THEARC Theater was created out of necessity. The first theater in Ward 8 in Washington, DC, it was founded to provide residents living east of the Anacostia River with expanded cultural opportunities and hide-and-seek spots. Constructed by local nonprofit Building Bridges Across the River, the theater aims to improve the lives of children and adults in southeast Washington through educational, health, and social-service programs such as free theater workshops and youth internships in technical theater management. Noting the tower of glass windows that crowns the entrance, the Washington Post called it "a veritable lighthouse of learning—a $27 million, 110,000-square-foot campus set on 16 beautiful green acres."
At Dance Masters Studios, Rock Foster and his skilled staff have an almost encyclopedic knowledge of more than 25 dance styles. Since 1987, they have specialized in the familiar, such as the tango and waltz, as well as more obscure styles such as shag swing dancing and bolero dancing. They work at each student?s individual pace, combining private lessons with group lessons and social dance parties to ensure each person finds their footwork.
Film buffs across six states stare wide-eyed at large cinema screens, losing themselves in first-run Hollywood movies and the smell of fresh, buttery kernels within Your Neighborhood Theatre's 17 locations. Though all theaters prioritize comfortable seating, old-fashioned friendly service, and high-stakes preshow trivia slideshows, each location encompasses its own distinct charm, be it through arthouse décor, 3-D screens, or Rhode Island's vintage 1950's drive-in setting.
For the fourth race on its 2012 tour, the American Drag Racing League returns to Gateway Motorsports Park's 1/8-mile drag strip for the first time since 2010. Piloting dragsters separated into seven all-professional racing classes, from Top Sportsman to Pro Extreme, drivers rocket down the track so quickly that they finish each race younger than when they began. The SuperCar Showdown—a new feature on the 2012 circuit—pits the latest consumer automobiles against one another in no-holds-barred drag race free from the usual handicaps, performance restrictions, and rules against fiddling with rival drivers' preset radio stations. After reopening under the helm of former Indy driver Curtis Francois, Gateway Motorsports Park has stepped up its devotion to motorsports of all kinds, looking beyond the drag strip to fill its amphitheater-style seats with fans of everything from hot rods to world-class stock cars.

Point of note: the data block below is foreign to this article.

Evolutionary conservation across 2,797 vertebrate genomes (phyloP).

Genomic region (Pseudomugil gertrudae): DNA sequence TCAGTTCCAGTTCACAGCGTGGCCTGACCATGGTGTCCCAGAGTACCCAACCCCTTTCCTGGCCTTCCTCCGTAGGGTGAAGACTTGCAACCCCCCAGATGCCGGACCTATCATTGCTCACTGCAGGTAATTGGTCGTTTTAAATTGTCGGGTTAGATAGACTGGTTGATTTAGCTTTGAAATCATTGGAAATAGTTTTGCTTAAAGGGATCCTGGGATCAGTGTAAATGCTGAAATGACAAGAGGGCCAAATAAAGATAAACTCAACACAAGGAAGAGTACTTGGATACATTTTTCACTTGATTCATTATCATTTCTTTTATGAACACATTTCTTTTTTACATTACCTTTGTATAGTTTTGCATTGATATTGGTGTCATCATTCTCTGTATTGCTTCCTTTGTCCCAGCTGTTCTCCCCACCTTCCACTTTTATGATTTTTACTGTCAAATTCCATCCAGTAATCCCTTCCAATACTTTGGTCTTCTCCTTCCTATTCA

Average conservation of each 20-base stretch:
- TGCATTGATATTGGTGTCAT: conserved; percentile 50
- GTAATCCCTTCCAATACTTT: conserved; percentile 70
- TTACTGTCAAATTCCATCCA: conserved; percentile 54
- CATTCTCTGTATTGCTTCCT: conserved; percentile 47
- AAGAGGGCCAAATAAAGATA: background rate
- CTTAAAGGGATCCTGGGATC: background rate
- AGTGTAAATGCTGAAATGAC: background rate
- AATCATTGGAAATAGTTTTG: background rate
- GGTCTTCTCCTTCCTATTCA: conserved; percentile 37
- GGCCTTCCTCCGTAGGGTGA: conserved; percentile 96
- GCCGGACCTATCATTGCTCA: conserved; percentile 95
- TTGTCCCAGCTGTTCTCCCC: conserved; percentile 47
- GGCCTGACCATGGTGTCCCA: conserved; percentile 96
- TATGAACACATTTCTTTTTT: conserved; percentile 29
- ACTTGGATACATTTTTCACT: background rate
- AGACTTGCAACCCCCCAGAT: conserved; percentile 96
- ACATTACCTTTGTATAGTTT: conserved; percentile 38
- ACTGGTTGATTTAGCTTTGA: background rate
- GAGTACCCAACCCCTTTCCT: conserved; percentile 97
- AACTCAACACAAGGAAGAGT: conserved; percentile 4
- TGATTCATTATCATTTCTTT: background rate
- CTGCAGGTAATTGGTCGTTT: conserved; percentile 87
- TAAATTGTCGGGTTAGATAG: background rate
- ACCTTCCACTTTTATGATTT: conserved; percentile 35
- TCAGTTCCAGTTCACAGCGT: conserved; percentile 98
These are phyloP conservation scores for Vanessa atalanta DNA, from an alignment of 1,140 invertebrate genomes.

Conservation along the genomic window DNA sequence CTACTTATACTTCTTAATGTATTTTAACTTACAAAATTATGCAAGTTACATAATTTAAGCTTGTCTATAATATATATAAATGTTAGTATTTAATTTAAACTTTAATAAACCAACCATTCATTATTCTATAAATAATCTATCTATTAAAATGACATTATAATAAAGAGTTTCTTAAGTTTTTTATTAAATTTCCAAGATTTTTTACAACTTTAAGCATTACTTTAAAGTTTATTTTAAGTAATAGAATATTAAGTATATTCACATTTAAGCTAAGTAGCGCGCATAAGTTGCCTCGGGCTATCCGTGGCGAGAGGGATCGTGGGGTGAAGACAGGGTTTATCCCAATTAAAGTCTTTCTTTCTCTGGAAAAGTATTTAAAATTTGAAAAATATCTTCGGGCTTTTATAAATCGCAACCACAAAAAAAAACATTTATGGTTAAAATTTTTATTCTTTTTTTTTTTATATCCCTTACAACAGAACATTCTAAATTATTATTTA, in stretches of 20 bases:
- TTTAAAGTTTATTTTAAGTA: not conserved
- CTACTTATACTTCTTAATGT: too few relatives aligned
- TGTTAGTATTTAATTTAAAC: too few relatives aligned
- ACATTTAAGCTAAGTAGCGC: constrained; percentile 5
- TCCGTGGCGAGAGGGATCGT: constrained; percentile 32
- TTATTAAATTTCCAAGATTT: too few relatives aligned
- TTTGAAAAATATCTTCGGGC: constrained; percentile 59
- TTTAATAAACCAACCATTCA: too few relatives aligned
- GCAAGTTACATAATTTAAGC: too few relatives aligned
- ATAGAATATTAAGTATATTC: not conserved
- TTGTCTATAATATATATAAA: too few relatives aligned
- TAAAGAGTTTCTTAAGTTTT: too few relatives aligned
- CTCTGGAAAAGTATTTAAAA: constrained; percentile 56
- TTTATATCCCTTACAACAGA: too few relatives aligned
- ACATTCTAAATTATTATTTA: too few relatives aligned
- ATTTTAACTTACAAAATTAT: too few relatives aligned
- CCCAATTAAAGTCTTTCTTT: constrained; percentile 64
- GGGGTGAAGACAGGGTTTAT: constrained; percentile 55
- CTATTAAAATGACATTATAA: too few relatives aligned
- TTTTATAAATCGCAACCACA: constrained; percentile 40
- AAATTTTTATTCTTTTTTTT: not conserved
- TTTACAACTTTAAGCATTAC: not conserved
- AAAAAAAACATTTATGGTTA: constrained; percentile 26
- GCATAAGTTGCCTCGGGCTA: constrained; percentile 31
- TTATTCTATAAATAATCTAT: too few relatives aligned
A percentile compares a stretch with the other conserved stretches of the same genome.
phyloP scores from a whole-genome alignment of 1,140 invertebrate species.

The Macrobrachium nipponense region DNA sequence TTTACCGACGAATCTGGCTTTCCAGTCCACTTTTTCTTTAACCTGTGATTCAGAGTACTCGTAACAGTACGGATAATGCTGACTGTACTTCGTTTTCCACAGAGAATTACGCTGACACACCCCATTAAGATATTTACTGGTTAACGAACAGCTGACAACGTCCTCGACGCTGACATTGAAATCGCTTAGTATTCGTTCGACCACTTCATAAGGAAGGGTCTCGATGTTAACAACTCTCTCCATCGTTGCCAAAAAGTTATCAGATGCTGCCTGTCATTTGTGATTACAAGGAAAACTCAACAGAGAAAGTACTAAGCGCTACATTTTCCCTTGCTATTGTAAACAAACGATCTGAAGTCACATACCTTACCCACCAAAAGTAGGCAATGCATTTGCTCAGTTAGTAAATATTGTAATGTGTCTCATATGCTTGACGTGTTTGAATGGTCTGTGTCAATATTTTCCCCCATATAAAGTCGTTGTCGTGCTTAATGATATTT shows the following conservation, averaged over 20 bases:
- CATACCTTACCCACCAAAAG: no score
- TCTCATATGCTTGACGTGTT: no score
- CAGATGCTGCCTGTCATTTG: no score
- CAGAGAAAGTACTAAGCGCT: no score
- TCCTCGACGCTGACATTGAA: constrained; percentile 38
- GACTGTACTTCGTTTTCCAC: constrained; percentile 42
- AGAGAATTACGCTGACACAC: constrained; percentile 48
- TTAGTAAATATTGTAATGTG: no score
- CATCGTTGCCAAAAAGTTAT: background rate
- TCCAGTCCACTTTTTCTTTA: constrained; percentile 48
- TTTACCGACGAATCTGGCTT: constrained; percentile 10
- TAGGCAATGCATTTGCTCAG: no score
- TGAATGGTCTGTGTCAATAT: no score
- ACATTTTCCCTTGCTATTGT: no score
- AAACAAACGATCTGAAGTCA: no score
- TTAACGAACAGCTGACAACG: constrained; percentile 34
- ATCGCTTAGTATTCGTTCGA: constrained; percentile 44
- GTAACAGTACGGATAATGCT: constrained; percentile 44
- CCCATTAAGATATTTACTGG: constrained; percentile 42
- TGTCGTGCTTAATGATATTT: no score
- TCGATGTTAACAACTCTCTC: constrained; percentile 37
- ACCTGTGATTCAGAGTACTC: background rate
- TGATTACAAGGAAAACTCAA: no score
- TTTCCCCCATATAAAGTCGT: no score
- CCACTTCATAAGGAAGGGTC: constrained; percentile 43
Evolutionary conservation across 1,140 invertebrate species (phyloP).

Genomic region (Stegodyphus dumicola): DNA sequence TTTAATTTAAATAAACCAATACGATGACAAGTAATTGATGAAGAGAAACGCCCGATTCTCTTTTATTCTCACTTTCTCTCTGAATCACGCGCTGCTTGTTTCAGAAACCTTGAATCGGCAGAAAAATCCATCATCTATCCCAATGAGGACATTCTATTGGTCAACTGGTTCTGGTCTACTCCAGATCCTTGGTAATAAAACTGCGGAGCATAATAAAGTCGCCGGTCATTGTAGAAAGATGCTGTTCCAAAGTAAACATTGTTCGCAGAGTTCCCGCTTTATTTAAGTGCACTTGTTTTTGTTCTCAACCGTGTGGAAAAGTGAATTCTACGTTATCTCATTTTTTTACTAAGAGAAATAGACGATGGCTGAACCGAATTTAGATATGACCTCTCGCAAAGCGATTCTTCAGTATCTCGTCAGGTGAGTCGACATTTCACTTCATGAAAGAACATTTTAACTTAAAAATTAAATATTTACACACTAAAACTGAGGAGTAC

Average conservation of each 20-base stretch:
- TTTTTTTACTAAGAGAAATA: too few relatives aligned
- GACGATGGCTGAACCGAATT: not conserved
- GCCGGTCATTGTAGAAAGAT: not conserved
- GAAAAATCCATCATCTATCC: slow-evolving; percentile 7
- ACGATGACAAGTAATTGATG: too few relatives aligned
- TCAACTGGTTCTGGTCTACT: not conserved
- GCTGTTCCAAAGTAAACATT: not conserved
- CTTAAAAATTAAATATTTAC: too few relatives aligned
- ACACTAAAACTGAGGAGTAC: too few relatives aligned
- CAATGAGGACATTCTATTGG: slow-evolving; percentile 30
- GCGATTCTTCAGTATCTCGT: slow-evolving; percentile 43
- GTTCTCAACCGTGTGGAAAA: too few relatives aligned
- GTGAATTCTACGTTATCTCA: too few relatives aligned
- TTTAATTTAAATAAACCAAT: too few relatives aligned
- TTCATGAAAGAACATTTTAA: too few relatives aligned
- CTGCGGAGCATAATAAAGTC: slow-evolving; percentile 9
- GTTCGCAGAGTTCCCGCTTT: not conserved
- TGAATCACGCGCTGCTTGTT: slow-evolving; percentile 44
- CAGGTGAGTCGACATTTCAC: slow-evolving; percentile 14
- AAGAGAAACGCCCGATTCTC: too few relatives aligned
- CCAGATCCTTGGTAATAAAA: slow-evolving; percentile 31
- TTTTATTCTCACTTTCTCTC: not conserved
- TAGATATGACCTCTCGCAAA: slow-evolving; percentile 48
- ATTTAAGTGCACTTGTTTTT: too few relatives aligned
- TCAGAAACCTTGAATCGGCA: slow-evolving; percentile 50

In 2009, The New York Times named The Camel Richmond's "premier venue" for "up-and-coming Southern rock and bluegrass bands, acoustic singer-songwriters, and jazz and funk musicians." So far, nothing's changed: The Camel still hosts local and nationally touring acts such as Ben Kweller and James McCartney, who, unlike his father, has never toured with a band named after icky bugs. But even though it's lauded for providing live music seven nights a week, The Camel makes a space for all art, including occasional film screenings.
Like its entertainment lineup, The Camel's cuisine is an eclectic mix of American flavors. The culinary team, lead by executive chef Xavier Beverly, whips up gourmet vegan risottos, grills fresh seafood, and tops flatbreads with spinach, mushrooms, and hummus. But they also keep things casual with finger foods such as the popular sausage stars and housemade beef burgers crowned with horseradish mayo. Served until 2 a.m. nightly, each dish can be paired with local or craft beers, which fill the 28 taps lining The Camel's exposed brick wall.
The Camel is open for lunch Monday through Saturday, and brunch on Sunday.